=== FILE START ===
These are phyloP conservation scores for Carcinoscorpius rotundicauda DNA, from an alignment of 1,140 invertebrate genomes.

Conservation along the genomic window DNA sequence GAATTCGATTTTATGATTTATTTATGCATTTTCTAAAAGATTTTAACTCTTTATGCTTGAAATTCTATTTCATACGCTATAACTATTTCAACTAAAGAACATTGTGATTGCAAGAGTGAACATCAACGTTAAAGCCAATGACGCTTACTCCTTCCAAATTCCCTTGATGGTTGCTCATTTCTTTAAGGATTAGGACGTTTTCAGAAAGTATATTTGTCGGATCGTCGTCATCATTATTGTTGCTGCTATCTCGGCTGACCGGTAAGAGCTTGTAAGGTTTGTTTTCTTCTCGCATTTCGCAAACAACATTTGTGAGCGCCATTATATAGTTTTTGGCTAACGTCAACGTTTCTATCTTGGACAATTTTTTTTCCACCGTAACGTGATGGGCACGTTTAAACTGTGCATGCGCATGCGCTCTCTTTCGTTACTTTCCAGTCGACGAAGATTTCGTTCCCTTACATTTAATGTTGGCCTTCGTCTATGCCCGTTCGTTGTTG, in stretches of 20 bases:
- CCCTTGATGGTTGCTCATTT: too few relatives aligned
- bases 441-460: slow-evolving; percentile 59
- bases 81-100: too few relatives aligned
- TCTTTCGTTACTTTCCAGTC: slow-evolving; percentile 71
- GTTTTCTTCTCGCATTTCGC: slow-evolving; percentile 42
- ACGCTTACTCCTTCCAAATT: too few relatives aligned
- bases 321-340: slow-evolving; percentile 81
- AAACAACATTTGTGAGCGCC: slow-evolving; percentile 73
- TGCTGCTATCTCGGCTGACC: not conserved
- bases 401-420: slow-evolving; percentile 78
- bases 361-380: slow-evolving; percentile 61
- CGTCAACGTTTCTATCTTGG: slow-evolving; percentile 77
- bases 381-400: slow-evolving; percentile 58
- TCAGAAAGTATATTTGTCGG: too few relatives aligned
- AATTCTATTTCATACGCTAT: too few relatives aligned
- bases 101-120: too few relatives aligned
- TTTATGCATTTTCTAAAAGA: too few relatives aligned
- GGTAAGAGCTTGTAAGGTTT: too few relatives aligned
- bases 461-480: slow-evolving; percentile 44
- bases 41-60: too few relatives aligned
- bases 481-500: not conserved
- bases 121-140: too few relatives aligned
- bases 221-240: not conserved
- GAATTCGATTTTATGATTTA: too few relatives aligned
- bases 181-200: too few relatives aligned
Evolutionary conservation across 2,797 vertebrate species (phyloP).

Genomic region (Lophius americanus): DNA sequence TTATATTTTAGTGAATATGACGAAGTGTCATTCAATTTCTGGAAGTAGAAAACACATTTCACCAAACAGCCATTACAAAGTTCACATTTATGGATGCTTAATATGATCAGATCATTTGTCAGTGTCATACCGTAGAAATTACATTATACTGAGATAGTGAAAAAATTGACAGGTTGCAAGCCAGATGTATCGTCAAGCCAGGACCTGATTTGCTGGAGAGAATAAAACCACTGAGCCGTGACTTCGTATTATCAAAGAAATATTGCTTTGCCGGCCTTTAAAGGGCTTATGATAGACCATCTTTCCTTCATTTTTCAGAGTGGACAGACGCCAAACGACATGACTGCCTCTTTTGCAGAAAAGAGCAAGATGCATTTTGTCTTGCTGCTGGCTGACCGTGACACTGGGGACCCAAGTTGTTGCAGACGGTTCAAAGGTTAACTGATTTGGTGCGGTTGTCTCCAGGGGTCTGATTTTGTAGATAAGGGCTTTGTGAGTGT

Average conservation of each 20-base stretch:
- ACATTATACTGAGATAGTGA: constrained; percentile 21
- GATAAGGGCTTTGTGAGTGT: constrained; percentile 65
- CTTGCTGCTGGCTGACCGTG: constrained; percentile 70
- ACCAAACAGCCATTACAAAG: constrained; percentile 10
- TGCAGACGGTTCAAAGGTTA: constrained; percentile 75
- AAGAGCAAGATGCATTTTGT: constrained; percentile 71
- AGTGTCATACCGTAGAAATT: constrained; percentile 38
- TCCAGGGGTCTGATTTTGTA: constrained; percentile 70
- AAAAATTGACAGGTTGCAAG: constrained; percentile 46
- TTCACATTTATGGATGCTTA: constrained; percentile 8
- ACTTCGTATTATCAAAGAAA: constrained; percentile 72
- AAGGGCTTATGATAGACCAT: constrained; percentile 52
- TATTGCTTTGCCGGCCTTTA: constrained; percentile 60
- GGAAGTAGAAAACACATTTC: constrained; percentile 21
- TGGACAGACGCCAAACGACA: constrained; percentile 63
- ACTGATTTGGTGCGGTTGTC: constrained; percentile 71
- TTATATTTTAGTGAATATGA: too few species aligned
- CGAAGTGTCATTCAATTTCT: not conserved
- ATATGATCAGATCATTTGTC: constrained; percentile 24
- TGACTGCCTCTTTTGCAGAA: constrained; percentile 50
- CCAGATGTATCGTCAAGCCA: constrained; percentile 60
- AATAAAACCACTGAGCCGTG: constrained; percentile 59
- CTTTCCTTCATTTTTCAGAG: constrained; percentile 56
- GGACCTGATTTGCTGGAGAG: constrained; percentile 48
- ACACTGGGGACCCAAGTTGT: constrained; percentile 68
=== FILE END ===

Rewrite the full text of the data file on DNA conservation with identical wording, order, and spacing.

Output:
These are phyloP conservation scores for Carcinoscorpius rotundicauda DNA, from an alignment of 1,140 invertebrate genomes.

Conservation along the genomic window DNA sequence GAATTCGATTTTATGATTTATTTATGCATTTTCTAAAAGATTTTAACTCTTTATGCTTGAAATTCTATTTCATACGCTATAACTATTTCAACTAAAGAACATTGTGATTGCAAGAGTGAACATCAACGTTAAAGCCAATGACGCTTACTCCTTCCAAATTCCCTTGATGGTTGCTCATTTCTTTAAGGATTAGGACGTTTTCAGAAAGTATATTTGTCGGATCGTCGTCATCATTATTGTTGCTGCTATCTCGGCTGACCGGTAAGAGCTTGTAAGGTTTGTTTTCTTCTCGCATTTCGCAAACAACATTTGTGAGCGCCATTATATAGTTTTTGGCTAACGTCAACGTTTCTATCTTGGACAATTTTTTTTCCACCGTAACGTGATGGGCACGTTTAAACTGTGCATGCGCATGCGCTCTCTTTCGTTACTTTCCAGTCGACGAAGATTTCGTTCCCTTACATTTAATGTTGGCCTTCGTCTATGCCCGTTCGTTGTTG, in stretches of 20 bases:
- CCCTTGATGGTTGCTCATTT: too few relatives aligned
- bases 441-460: slow-evolving; percentile 59
- bases 81-100: too few relatives aligned
- TCTTTCGTTACTTTCCAGTC: slow-evolving; percentile 71
- GTTTTCTTCTCGCATTTCGC: slow-evolving; percentile 42
- ACGCTTACTCCTTCCAAATT: too few relatives aligned
- bases 321-340: slow-evolving; percentile 81
- AAACAACATTTGTGAGCGCC: slow-evolving; percentile 73
- TGCTGCTATCTCGGCTGACC: not conserved
- bases 401-420: slow-evolving; percentile 78
- bases 361-380: slow-evolving; percentile 61
- CGTCAACGTTTCTATCTTGG: slow-evolving; percentile 77
- bases 381-400: slow-evolving; percentile 58
- TCAGAAAGTATATTTGTCGG: too few relatives aligned
- AATTCTATTTCATACGCTAT: too few relatives aligned
- bases 101-120: too few relatives aligned
- TTTATGCATTTTCTAAAAGA: too few relatives aligned
- GGTAAGAGCTTGTAAGGTTT: too few relatives aligned
- bases 461-480: slow-evolving; percentile 44
- bases 41-60: too few relatives aligned
- bases 481-500: not conserved
- bases 121-140: too few relatives aligned
- bases 221-240: not conserved
- GAATTCGATTTTATGATTTA: too few relatives aligned
- bases 181-200: too few relatives aligned
Evolutionary conservation across 2,797 vertebrate species (phyloP).

Genomic region (Lophius americanus): DNA sequence TTATATTTTAGTGAATATGACGAAGTGTCATTCAATTTCTGGAAGTAGAAAACACATTTCACCAAACAGCCATTACAAAGTTCACATTTATGGATGCTTAATATGATCAGATCATTTGTCAGTGTCATACCGTAGAAATTACATTATACTGAGATAGTGAAAAAATTGACAGGTTGCAAGCCAGATGTATCGTCAAGCCAGGACCTGATTTGCTGGAGAGAATAAAACCACTGAGCCGTGACTTCGTATTATCAAAGAAATATTGCTTTGCCGGCCTTTAAAGGGCTTATGATAGACCATCTTTCCTTCATTTTTCAGAGTGGACAGACGCCAAACGACATGACTGCCTCTTTTGCAGAAAAGAGCAAGATGCATTTTGTCTTGCTGCTGGCTGACCGTGACACTGGGGACCCAAGTTGTTGCAGACGGTTCAAAGGTTAACTGATTTGGTGCGGTTGTCTCCAGGGGTCTGATTTTGTAGATAAGGGCTTTGTGAGTGT

Average conservation of each 20-base stretch:
- ACATTATACTGAGATAGTGA: constrained; percentile 21
- GATAAGGGCTTTGTGAGTGT: constrained; percentile 65
- CTTGCTGCTGGCTGACCGTG: constrained; percentile 70
- ACCAAACAGCCATTACAAAG: constrained; percentile 10
- TGCAGACGGTTCAAAGGTTA: constrained; percentile 75
- AAGAGCAAGATGCATTTTGT: constrained; percentile 71
- AGTGTCATACCGTAGAAATT: constrained; percentile 38
- TCCAGGGGTCTGATTTTGTA: constrained; percentile 70
- AAAAATTGACAGGTTGCAAG: constrained; percentile 46
- TTCACATTTATGGATGCTTA: constrained; percentile 8
- ACTTCGTATTATCAAAGAAA: constrained; percentile 72
- AAGGGCTTATGATAGACCAT: constrained; percentile 52
- TATTGCTTTGCCGGCCTTTA: constrained; percentile 60
- GGAAGTAGAAAACACATTTC: constrained; percentile 21
- TGGACAGACGCCAAACGACA: constrained; percentile 63
- ACTGATTTGGTGCGGTTGTC: constrained; percentile 71
- TTATATTTTAGTGAATATGA: too few species aligned
- CGAAGTGTCATTCAATTTCT: not conserved
- ATATGATCAGATCATTTGTC: constrained; percentile 24
- TGACTGCCTCTTTTGCAGAA: constrained; percentile 50
- CCAGATGTATCGTCAAGCCA: constrained; percentile 60
- AATAAAACCACTGAGCCGTG: constrained; percentile 59
- CTTTCCTTCATTTTTCAGAG: constrained; percentile 56
- GGACCTGATTTGCTGGAGAG: constrained; percentile 48
- ACACTGGGGACCCAAGTTGT: constrained; percentile 68